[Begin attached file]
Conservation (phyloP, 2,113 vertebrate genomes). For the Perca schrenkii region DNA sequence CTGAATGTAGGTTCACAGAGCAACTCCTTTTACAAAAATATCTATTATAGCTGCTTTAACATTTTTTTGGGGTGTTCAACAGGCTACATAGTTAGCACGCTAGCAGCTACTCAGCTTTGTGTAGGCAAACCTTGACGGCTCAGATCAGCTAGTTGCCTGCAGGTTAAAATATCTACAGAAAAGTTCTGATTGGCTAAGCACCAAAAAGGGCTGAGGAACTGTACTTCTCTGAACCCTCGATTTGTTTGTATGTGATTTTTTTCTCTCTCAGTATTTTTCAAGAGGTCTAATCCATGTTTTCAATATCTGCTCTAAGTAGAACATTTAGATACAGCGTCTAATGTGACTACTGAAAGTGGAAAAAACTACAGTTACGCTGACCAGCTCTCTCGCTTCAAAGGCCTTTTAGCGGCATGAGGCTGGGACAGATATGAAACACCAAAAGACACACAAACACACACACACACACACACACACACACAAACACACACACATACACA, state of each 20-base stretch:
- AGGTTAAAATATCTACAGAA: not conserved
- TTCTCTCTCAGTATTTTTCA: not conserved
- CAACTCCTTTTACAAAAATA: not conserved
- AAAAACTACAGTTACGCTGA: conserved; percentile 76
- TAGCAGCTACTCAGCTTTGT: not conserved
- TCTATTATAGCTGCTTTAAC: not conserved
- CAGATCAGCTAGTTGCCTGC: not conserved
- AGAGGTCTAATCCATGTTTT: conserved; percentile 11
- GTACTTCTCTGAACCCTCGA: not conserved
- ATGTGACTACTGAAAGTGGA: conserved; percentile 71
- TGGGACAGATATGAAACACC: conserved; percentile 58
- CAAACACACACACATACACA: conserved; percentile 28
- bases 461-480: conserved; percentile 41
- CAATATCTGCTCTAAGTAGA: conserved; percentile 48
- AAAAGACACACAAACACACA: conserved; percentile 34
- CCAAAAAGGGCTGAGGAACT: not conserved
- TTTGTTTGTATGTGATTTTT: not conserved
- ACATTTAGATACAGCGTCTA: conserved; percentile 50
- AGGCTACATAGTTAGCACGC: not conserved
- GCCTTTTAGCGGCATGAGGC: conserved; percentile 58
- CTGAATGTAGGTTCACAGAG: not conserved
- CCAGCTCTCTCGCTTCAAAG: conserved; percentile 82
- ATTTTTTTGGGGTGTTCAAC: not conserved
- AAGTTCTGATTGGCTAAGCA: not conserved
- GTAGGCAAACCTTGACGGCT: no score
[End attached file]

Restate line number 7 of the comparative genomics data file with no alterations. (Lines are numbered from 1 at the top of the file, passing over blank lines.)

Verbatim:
- TCTATTATAGCTGCTTTAAC: not conserved